Measurement of preprandial and postprandial urine calcium to creatinine ratios in male Miniature Schnauzers with and without urolithiasis
Carr, Susan V.
Grant, David C.
DeMonaco, Stefanie M.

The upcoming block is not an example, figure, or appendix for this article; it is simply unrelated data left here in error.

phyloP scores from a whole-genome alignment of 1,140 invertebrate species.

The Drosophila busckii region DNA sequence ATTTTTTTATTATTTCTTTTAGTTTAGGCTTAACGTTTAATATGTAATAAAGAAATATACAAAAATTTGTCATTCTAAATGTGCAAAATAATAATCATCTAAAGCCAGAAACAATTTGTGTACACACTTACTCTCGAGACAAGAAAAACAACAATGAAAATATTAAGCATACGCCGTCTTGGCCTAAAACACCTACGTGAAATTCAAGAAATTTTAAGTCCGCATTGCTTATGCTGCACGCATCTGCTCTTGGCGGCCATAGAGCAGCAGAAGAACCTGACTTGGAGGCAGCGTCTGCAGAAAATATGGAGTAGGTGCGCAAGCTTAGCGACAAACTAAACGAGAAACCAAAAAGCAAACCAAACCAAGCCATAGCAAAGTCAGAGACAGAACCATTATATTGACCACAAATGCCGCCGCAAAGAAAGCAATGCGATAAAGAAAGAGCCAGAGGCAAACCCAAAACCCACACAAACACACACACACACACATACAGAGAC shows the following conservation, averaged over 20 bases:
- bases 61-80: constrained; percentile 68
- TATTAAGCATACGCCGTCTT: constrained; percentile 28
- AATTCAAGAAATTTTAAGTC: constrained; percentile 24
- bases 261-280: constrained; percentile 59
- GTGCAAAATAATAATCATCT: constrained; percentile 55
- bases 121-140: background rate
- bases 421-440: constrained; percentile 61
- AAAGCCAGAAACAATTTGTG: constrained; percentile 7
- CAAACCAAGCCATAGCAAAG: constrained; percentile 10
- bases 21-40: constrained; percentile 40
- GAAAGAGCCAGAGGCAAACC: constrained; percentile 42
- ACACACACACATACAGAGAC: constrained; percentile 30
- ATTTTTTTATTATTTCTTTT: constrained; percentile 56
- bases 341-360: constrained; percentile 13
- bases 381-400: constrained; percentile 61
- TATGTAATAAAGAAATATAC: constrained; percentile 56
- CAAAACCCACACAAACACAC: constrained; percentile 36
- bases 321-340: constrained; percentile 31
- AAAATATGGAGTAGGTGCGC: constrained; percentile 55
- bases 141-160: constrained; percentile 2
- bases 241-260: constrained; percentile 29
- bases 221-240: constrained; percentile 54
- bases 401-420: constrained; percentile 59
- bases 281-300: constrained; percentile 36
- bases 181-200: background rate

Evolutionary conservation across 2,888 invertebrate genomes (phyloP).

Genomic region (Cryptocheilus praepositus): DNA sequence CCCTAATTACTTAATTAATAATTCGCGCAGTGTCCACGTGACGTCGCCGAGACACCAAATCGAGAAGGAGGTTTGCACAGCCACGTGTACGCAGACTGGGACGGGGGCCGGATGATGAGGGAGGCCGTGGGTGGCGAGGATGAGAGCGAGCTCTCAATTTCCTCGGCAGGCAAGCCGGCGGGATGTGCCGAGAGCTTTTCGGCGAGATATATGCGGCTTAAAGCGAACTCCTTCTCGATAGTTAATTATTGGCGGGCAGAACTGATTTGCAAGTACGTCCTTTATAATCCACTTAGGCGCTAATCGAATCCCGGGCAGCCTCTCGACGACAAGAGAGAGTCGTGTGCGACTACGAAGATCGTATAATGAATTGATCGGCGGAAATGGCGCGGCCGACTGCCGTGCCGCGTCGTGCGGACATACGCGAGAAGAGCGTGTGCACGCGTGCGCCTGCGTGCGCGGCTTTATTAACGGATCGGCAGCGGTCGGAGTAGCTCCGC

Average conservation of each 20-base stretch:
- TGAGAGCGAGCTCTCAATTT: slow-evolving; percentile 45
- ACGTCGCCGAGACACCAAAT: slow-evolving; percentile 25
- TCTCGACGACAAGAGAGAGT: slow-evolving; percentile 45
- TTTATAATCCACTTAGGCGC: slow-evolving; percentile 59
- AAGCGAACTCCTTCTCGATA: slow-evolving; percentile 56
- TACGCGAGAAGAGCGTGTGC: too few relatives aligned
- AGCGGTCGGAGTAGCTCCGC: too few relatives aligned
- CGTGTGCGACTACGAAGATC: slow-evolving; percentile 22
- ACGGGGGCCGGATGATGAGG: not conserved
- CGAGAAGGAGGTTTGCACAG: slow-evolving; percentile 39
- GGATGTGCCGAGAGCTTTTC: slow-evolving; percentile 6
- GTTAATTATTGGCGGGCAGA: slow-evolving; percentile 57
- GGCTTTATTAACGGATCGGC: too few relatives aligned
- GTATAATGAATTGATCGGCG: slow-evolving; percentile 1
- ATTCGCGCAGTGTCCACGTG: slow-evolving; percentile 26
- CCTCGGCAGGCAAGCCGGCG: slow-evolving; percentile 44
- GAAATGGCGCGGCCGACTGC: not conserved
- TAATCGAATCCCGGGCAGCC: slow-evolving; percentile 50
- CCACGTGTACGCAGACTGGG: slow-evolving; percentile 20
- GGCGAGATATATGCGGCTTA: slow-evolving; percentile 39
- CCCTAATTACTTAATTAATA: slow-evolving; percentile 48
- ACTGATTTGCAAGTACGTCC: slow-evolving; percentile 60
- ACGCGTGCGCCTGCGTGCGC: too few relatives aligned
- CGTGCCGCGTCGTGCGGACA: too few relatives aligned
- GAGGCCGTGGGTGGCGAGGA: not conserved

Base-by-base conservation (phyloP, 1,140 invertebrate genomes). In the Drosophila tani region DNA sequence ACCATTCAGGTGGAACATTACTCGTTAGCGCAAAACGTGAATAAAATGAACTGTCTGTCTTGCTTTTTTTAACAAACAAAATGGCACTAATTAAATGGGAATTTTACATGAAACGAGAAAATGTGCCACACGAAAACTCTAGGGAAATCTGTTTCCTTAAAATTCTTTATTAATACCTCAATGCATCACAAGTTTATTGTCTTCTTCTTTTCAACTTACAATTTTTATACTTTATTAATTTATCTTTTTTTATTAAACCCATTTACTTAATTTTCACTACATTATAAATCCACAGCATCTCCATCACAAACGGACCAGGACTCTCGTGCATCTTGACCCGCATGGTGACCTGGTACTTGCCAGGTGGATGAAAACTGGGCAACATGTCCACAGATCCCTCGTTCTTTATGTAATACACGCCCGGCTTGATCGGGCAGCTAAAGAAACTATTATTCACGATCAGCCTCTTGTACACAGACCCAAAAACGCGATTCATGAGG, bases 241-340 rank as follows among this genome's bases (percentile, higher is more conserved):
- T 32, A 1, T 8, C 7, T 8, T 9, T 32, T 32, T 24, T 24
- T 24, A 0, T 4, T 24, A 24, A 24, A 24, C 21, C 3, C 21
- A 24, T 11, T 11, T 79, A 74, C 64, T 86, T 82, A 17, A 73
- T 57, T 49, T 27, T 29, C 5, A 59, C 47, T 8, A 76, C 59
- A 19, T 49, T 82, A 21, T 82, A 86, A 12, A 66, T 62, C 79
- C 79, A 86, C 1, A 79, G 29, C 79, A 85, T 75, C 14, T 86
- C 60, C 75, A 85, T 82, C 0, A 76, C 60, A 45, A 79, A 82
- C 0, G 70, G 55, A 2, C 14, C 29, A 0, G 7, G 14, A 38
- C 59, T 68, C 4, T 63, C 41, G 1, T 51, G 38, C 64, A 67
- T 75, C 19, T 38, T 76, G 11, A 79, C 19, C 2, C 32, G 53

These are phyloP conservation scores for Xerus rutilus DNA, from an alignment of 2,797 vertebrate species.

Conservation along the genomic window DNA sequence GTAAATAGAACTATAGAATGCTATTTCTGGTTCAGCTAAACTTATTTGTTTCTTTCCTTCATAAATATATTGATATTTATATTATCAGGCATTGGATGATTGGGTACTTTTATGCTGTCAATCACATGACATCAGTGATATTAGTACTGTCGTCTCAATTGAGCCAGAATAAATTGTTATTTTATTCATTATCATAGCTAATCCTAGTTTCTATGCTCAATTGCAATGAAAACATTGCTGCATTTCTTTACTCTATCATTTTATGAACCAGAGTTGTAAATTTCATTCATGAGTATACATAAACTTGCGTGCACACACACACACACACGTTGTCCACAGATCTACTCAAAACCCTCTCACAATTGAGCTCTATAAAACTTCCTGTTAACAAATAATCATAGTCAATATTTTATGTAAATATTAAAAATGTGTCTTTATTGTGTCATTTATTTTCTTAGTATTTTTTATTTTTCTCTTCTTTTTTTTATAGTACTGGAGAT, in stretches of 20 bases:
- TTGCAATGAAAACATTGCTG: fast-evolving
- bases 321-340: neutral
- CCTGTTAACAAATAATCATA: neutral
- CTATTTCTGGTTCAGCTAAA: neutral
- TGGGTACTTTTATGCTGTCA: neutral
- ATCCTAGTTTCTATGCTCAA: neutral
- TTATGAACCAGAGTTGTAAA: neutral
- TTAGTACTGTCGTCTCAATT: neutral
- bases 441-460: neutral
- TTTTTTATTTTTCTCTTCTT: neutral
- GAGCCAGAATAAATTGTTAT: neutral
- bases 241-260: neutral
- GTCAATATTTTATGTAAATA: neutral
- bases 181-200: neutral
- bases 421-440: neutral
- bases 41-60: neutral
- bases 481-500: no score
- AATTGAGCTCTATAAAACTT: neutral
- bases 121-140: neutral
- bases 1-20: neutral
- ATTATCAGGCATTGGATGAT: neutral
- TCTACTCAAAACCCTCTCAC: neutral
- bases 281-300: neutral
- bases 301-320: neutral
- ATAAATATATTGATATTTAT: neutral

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Background We aimed to identify a simple test for excessive calciuresis and predict calcium oxalate (CaOx) disease in Miniature Schnauzers. We investigated the impact of postprandial time on the urine calcium to creatinine ratio (UCa/Cr) in male dogs of this breed, with the goal of improving the utility of the UCa/Cr. Hypotheses (1) Significant differences will exist in preprandial and postprandial UCa/Cr between CaOx urolith-forming and control Schnauzers. (2) The UCa/Cr will increase significantly from the first morning baseline at >= 1 postprandial time point(s) in both control and CaOx urolith-forming dogs. (3) Biochemical abnormalities and other variables may be associated with urolith status. Animals Twenty-four male Miniature Schnauzer dogs, consisting of 9 with (urolith formers) and 15 without (controls) CaOx uroliths. Methods Urine was collected before and 1, 2, 4, and 8 hours after feeding a standardized diet. Receiver operator characteristic curve analysis was performed to identify the UCa/Cr cutoff that most accurately differentiates dogs based on urolith status. Results Urolith formers had significantly higher mean UCa/Cr over the course of 8 hours. The postprandial change in UCa/Cr was not significant at any time point between or within groups. The cutoff UCa/Cr value of 0.06 had a specificity of 93% (95% confidence interval [CI], 80%-100%) and a sensitivity of 56% (95% CI, 21%-86%) for identifying CaOx urolithiasis. Conclusions and Clinical Importance Urolith-forming male Miniature Schnauzers have excessive calciuresis, and the postprandial sampling time up to 8 hours is not critical. This simple urine measurement has potential as a marker of CaOx disease.